We are always innocent, unless, from laziness or for convenience, we decide to overlook the novelty of the moment.
Have been worked on many Drupal projects these years. Even though, most of the projects have version control system. But everyone has different ways. Today, I want to share one of them that I think is great. Because of it, there was no accident in the over 5 deployments during a half year period.
The biggest headache for Drupal deployment is the conflict between the configuration and the content. Content is moving downward from product to staging to development. But the configuration is moving upward from development to staging to production. Both of configuration and content are existing in a same database and same tables sometimes. So, we can not separate them and move the configuration only upward to production. We used features module and packed most of the configurations into several features. But there was some manual configuration we had to do. The CTO did not want developers to have administrator access to the production server. I agree that it is a good idea, since it helps stabilize the production environment. But they had to have someone know Drupal to configure the production site. So, they appoint me as configuration manager position to do that job. Well, the good news is Drupal 8 have moved configuration into code. Hopefully, that will solve the problem gracefully.
It was a typical Drupal website for a small content publisher. We had 5 Drupal developers, 2 QAs, a project manager and a business analyst. We had a group of in-house editors who would be very upset if our system had something wrong during deployment. We needed a good strategy to make sure successful deployment within the maintenance window. Usually, the downtime was 2 hours.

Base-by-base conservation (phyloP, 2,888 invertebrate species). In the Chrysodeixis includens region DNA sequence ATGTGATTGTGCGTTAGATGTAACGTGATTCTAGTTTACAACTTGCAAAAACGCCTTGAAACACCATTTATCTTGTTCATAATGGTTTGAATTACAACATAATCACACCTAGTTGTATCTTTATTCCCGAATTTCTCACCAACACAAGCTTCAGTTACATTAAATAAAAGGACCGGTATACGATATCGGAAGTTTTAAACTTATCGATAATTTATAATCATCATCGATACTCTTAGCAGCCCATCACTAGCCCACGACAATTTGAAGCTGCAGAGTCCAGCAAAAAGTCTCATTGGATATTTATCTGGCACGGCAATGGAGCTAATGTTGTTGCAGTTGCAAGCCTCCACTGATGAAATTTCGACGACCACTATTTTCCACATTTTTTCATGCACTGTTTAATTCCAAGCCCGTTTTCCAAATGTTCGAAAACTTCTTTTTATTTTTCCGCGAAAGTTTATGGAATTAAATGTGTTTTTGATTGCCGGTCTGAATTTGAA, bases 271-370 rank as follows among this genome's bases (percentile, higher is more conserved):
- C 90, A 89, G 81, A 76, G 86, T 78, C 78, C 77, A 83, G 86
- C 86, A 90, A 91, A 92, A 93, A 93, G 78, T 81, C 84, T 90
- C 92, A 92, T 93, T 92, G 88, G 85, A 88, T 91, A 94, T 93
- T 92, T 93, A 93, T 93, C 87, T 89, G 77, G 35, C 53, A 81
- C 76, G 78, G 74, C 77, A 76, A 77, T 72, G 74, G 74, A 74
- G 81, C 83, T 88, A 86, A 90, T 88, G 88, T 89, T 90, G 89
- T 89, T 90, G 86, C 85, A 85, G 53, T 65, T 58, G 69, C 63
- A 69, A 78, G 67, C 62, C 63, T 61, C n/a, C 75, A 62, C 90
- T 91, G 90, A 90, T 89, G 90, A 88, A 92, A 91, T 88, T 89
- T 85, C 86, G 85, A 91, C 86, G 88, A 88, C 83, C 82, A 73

We used Jira for the issue queue. There was a Jira expert helped us set up the process. Issue went through various stakeholders according the designed process. Project manager would decide whether to approve each ticket for next release. Developers would see all the approved tickets in a working pool. After solve the problem, developers marked the ticket as done. It would then in the queue of the configuration manager. In the end, configuration manager would make a quick snapshot of the dev branch and mark all the related tickets as QA ready. He then worked with system admin to push the code to staging and did any necessary manual configurations. We were using features module extensively. It kept the manual configuration at minimal. We also put all the necessary manual configuration steps in Jira tickets. QA then got onto the staging server and verified and approved each ticket. Ticket had failed to pass QA will be disapproved, and dev team had to deal with it again. The whole process was reiterated until every ticket passed QA. Then QA marked all the tickets as passed.